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Vaginal Examination Although not all nurses perform vaginal examinations on laboring women in all practice settings, most

nurses working in community hospitals do so because physicians are not routinely present in labor and birth suites. Vaginal examinations are also performed by midwives and physicians. It is an assessment skill that takes time and experience to develop; only by doing it frequently in clinical practice can the practitioner s skill level improve. The purpose of performing a vaginal examination is to assess the amount of cervical dilation, percentage of cervical effacement, and fetal membrane status and gather information on presentation, position, station, degree of fetal head flexion, and presence of fetal skull swelling or molding. Prepare the woman by informing her about the procedure, what information will be obtained from it, how can she assist with the procedure, how it will be performed, and who will be performing it. The woman is typically on her back during the vaginal examinations. The vaginal examinations is performed gently, with concern of the woman s comfort. If it is the initial vaginal examination to check for membrane status, water is used as a lubricant. If membranes have already ruptured, an antiseptic solution is used to prevent an ascending infection. After donning sterile gloves, the examiner inserts his or her index and middle fingers into the vaginal introitus, next, the cervix is palpated to assess dilation, effacement, and position (e.g., posterior or anterior). If the cervix is open to any degree, the presenting fetal part, fetal position, station, and presence of molding can be assessed. In addition, the membranes can be evaluated and described as intact, bulging, or ruptured. At the conclusion of the vaginal examination, the findings are discussed with the woman and her partner to bring them up to date about labor progress. In addition, the findings are documented either electronically or in writing and reported to the primary healthcare professional in charge of the case.

Cervical Dilation and Effacement The amount of cervical dilation and the degree of cervical effacement are key areas assessed during the vaginal examination as the cervix is palpated with the gloved index finger. Although this finding is somewhat subjective, experienced examiners typically come up with similar findings. The width of cervical opening determines dilation, and the length of the cervix assess effacement. The information yielded by this examination serves as a basis for determining which stage of labor the woman is in and what her ongoing care should be.

Fetal Descent and Presenting Part In addition to cervical dilation and effacement findings, the vaginal examination can also determine fetal descent (station) and presenting part. During the vaginal examination, the gloved index finger is used to palpate the fetal skull (if vertex presentation) through the opened cervix or the buttocks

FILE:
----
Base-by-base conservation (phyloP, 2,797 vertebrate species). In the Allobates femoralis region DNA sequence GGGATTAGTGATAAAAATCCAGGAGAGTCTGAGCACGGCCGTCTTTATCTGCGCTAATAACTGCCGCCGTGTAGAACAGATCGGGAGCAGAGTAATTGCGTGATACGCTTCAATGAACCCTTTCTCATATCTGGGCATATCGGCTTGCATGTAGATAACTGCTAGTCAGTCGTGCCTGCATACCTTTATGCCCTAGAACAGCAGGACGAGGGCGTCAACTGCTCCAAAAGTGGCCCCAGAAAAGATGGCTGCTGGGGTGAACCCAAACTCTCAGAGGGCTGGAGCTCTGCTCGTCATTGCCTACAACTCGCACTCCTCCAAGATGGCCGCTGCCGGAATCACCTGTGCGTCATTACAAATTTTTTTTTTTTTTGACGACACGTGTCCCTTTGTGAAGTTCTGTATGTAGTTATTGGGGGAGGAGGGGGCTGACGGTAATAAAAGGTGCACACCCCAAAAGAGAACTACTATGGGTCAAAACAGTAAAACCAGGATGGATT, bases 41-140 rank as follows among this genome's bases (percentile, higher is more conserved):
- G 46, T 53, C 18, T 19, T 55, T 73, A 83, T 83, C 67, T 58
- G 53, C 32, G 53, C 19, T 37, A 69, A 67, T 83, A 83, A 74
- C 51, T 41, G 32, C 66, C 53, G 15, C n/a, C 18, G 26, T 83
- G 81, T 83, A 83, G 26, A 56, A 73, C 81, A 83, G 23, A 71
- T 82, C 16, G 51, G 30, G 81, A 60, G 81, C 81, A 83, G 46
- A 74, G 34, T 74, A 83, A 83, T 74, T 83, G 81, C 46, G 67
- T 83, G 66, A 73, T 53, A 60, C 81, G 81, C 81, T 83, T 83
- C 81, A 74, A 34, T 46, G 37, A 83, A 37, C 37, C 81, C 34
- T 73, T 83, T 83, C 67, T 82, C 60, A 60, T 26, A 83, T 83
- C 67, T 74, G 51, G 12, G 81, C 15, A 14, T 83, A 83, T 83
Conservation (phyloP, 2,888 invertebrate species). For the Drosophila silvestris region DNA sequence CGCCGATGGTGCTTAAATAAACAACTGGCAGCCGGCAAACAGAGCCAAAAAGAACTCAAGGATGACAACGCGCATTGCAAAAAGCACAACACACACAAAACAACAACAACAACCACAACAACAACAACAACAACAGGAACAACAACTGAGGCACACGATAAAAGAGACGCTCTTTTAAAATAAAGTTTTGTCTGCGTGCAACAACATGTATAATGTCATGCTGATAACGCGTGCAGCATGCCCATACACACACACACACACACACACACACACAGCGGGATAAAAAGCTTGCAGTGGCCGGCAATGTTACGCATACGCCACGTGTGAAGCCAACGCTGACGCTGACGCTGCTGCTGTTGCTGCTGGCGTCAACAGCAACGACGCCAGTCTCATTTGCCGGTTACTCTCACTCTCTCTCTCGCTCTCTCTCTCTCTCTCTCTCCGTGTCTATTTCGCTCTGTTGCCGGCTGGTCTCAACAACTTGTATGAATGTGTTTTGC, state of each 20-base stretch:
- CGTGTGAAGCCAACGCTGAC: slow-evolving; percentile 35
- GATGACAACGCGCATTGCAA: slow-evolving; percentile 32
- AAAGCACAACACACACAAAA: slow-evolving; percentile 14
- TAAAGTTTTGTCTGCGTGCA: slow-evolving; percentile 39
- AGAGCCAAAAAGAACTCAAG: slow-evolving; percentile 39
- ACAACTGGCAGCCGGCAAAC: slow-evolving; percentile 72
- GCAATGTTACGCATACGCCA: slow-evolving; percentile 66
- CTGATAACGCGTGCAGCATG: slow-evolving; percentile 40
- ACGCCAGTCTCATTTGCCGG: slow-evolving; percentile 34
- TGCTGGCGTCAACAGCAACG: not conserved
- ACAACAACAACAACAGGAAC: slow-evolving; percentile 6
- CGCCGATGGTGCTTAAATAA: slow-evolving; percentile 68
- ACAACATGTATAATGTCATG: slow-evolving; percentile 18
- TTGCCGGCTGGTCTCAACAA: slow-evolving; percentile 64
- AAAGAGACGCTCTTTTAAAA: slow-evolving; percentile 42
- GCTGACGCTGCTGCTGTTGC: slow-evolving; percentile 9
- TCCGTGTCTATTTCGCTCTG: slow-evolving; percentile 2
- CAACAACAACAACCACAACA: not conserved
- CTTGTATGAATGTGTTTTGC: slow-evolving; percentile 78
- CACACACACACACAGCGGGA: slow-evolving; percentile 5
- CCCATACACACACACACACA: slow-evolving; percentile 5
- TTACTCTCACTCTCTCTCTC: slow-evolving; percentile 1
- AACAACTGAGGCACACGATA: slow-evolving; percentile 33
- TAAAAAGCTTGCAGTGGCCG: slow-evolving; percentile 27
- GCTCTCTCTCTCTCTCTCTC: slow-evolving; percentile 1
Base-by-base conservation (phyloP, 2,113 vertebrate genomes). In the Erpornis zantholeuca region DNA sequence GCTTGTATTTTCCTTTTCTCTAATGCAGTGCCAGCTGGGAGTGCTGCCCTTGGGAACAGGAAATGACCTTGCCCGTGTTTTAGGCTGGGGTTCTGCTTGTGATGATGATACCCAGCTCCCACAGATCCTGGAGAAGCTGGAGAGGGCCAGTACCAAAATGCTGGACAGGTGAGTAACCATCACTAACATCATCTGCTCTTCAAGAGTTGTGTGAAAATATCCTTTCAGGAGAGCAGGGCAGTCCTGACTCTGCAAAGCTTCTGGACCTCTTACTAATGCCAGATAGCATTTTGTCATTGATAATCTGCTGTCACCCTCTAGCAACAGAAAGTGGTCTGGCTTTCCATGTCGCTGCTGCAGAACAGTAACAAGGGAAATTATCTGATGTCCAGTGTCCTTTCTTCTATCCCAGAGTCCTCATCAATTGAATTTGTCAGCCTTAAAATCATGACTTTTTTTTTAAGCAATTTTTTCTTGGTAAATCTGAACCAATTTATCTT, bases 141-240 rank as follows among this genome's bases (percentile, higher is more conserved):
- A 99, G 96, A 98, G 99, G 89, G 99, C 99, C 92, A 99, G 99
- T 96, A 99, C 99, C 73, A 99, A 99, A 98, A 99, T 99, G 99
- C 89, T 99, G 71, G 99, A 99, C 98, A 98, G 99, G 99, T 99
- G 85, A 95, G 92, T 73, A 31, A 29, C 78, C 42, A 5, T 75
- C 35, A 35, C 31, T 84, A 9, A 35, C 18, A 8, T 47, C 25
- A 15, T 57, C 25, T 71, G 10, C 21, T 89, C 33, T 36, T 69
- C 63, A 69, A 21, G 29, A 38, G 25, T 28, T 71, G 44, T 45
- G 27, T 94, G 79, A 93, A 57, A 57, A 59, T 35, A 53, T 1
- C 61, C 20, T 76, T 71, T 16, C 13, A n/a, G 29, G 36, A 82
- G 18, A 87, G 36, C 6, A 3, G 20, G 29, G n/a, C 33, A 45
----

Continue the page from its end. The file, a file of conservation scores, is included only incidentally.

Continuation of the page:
and then letting down (decrement). a sample of fluid is obtained. The membranes are most likely intact if the nitrazine test tape remains yellow to olive green. The relaxation phase follows and occurs simultaneously throughout the uterus uterine contractions with an intensity of30mmHg or greater initiative cervical dilation. the slide is examined for a characteristic fern pattern that indicates the presence of amniotic fluid. These spines are not sharp protrusions but rather blunted prominences at the mid pelvis. During active labor. gradually reaching an acme (peak intensity). Normal uterine contractions have a contraction (systole) and relaxation (diastole) phase. If the membranes have ruptured. Membrane rupture also may occur as a slow trickle of fluid. The contraction resembles a wave. With these test. if intact. At the acme (peak) of the contraction. with pH between 5 and 6. which ends when the next contraction begins. Uterine Contractions The primary power of labor is uterine contractions. Typically. a negative number is assigned. false-positive results may occur. the intensity usually reaches 50 to 80mmHg. the membranes will be felt as a soft bulge that is more prominent during a contraction. however. whereas amniotic fluid is alkaline and turns nitrazine paper blue. a plus number is assigned. Each contraction is followed by an interval of rest. Each contraction starts with a building up (increment). is the presenting fetal part is below the maternal ischial spines. Vaginal fluid is acidic. with pH ranging from 6. To confirm that membranes have ruptured.in the case of a breech presentation.5. Station is assessed in relation to the material ischial spines and the presenting fetal part.5 to 7. denoting how many centimeters below zero station. Sometimes. a sample of fluid is taken from the vagina and tested with nitrazine paper to determine the fluid s pH. which in turn eventually forces the fetus through the birth canal. which are involuntary. can be used to confirm rupture of the membranes. applied to a microscope slide and allowed to dry. causing a tension on the cervix. the entire uterus is contracting. This tension leads to cervical dilation and thinning. the woman may have reported as sudden gush of fluid. if the nitrazine test is inconclusive. called the fern test. with the greatest intensity in the fundal area. The iscial spines serve as landmarks and have been designated as zero station. The membranes are probably ruptured if the nitrazine test tape turns a bluegreen to deep blue. If the presenting part is palpated higher than the material ischial spines. Using a microscope. because blood is alkaline. especially in women experiencing in a large amount of bloody show. Rupture of Membranes The integrity of the membranes can be determined during the vaginal examination. an additional test. Uterine contractions increase intrauterine pressure. Resting tone is normally between 5 and 10mmHg in early labor and between 12 and 18mmHg inactive labor . moving downward to the cervix and upward to the fundus of the uterus.